an Absolute vs a Relative URL
Uniform Resource Locator (URL) is an address that specifies where a particular document or a resource is located on the World Wide Web (WWW). Best example of a URL is the address of a web page on the WWW such as http://www.cnn.com/. Absolute URL, also called an absolute link is a complete internet address that takes a user to the exact directory or file of a website. A Relative URL or a partial internet address, points to a directory or a file relative to the current directory or a file.
What is Absolute URL?
Absolute URL, which provides a complete address of a web page or a resource on the WWW, generally has the format given bellow.
Usually, the Hyper Text Transfer Protocol (http://) is used as the protocol section. But the protocol also could be ftp://, gopher://, or file://. The hostname is the name of the computer that the resource is residing. For example, the hostname of the CNN’s central web server is www.cnn.com. The other_details section includes information about directory and the file name. The exact meaning of the other_details section depends on both the protocol and host. The resource that is pointed by the absolute URL is normally resided on a file, but it can also be generated on the fly.
What is Relative URL?
As mentioned earlier, a relative URL points to a resource relative to the current directory or file. A relative URL can take several different forms. When referring to a file that resides in the same directory as the currently referred page, the relative URL can be simple as the name of the file itself. As an example, if you need to create a link in your home page to a file called my_name.html, which resides in the same directory as your home page, you can simply use the file name as follows:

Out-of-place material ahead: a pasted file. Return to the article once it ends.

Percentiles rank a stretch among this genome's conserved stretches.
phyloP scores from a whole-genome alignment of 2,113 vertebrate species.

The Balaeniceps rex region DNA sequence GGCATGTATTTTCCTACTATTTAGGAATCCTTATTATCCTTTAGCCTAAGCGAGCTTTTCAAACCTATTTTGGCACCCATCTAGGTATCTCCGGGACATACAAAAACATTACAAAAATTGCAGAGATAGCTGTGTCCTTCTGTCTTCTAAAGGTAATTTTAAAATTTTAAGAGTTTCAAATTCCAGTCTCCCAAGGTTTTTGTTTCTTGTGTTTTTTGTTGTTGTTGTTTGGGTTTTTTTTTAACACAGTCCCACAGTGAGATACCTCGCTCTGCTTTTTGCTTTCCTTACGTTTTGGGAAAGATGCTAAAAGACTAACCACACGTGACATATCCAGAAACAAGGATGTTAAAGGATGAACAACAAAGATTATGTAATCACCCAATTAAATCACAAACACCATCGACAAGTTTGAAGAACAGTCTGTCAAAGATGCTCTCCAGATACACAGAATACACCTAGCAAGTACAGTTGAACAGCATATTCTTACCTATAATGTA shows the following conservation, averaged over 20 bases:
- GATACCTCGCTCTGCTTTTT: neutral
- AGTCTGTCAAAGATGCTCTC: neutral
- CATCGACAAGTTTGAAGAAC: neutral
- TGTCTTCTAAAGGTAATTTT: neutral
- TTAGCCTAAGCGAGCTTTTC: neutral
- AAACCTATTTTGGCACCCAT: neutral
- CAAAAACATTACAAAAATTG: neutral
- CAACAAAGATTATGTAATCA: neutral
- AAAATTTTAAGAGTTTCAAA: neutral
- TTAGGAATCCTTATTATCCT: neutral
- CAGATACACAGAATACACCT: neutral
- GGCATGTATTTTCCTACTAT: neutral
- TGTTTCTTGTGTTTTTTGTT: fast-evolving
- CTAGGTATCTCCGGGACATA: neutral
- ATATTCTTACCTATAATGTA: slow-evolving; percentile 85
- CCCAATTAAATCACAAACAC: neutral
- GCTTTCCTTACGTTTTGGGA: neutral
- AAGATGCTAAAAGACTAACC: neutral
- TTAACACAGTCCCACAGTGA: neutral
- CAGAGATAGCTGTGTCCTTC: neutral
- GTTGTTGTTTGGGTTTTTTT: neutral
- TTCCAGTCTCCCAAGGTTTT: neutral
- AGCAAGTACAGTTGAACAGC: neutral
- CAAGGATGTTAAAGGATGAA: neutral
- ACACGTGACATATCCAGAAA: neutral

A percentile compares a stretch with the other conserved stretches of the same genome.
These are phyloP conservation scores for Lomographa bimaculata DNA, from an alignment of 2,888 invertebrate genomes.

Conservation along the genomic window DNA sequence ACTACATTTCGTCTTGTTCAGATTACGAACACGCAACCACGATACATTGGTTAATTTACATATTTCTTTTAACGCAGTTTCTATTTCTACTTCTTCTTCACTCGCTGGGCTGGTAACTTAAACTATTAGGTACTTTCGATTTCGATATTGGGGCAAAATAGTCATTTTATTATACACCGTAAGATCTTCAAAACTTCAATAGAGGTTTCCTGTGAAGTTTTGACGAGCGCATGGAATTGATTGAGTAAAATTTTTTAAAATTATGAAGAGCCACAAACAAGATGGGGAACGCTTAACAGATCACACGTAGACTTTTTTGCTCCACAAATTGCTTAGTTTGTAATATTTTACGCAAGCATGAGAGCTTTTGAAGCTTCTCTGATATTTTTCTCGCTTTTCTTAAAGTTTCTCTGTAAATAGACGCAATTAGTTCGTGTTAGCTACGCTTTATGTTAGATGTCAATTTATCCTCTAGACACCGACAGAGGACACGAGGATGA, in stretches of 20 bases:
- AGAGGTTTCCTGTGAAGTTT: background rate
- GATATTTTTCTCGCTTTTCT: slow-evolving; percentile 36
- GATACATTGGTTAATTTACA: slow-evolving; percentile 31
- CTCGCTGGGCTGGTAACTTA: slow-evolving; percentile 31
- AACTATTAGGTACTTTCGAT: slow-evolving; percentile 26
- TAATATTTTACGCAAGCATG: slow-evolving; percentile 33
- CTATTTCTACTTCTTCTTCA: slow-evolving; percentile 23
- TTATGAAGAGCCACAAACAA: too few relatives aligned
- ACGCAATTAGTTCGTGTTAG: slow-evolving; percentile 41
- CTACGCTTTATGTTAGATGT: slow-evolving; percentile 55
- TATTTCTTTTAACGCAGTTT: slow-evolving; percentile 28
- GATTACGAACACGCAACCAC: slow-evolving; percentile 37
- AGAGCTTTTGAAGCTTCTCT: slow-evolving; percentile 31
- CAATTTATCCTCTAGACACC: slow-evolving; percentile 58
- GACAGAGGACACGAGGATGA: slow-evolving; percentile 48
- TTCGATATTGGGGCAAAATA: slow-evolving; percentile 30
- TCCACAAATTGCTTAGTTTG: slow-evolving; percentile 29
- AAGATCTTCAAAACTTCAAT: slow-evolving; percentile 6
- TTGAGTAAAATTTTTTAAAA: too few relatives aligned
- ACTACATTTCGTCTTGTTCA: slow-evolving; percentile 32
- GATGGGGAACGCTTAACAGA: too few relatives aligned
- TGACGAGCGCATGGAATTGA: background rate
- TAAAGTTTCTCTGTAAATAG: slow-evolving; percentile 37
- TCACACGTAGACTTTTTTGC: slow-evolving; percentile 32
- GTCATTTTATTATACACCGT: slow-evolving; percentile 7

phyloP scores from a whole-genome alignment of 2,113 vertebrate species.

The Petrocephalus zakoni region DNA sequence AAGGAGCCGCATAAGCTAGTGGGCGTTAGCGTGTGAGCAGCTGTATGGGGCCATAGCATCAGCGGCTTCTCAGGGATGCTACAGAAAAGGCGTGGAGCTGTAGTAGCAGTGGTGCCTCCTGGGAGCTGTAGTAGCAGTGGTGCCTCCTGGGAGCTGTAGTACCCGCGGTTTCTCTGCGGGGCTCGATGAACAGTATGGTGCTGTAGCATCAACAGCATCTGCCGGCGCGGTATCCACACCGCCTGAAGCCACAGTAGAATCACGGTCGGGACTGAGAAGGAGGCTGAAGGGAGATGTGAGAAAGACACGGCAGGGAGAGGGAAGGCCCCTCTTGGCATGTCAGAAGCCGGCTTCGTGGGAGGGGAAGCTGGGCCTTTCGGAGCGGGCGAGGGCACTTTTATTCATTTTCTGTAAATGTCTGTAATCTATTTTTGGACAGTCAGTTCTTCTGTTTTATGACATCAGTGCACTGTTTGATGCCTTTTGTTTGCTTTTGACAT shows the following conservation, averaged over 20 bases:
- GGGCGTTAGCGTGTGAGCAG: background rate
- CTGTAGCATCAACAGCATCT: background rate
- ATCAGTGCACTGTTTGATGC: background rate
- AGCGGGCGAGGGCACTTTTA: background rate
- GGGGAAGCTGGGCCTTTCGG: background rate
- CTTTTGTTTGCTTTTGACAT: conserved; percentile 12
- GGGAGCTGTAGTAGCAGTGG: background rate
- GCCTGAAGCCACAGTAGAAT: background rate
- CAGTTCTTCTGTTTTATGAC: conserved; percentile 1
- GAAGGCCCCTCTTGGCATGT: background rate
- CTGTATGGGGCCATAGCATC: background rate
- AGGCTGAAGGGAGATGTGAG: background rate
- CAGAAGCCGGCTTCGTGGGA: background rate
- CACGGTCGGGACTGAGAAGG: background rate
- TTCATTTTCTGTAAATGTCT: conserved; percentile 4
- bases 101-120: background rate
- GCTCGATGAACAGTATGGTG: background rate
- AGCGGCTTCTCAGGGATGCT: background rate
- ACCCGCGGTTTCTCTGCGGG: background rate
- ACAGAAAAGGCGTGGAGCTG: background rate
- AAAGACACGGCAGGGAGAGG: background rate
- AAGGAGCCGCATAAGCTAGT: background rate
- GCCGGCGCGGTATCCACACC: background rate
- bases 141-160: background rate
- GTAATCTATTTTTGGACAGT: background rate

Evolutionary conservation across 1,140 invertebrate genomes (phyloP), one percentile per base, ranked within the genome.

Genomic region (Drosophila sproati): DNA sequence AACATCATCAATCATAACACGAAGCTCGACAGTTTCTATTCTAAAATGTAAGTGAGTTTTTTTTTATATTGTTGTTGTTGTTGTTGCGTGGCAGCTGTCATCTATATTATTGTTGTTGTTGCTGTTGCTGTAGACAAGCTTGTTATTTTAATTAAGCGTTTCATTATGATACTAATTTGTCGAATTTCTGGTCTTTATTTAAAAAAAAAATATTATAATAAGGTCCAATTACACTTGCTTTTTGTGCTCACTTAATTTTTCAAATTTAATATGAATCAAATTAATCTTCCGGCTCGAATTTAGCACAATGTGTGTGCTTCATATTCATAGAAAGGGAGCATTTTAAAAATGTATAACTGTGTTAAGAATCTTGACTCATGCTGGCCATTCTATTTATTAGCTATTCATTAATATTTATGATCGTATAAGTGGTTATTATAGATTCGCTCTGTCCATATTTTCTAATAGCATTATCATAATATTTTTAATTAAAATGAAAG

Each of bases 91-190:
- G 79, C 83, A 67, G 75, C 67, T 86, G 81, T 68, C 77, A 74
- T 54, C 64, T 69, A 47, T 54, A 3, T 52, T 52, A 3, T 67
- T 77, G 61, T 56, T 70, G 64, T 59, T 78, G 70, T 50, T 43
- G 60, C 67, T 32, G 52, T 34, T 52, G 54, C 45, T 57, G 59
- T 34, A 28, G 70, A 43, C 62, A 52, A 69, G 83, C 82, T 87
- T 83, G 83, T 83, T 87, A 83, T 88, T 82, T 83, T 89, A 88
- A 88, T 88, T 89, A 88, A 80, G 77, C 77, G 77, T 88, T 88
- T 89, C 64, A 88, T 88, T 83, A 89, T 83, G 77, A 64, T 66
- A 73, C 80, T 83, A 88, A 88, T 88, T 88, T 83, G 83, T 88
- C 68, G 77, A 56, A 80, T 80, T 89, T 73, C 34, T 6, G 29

<a href=”my_name.html”>My name</a>
If the file you need to link is within a sub directory of the referring page’s directory, you need to include the subdirectory name and the file name in the relative URL. For example if we are trying to link a file my_parents.html that is within a directory called parents, which actually resides inside the directory that contains your home page, the relative URL will look like the following.
<a href=”parents/my_parents.html”>My Parents</a>
Additionally, if you want to refer to a resource that resides on a directory that is in a higher level in the directory structure than the directory that contains the referring page, you can use two consecutive dots. For example, if you want to refer to a file called home.html that in a directory above your home page, you can use a relative URL as follows.
Difference between Absolute URL and Relative URL
The main difference between an absolute URL and a relative URL is that, an absolute URL is a complete address that points to a file or a resource, while a relative URL points to a file relative to the current directory or file. Absolute URL contains more information than a relative URL, but using relative URLs are much easier since they are shorter and more portable. But relative URLs can only be used to refer to links that reside on the same server as the page that refers them.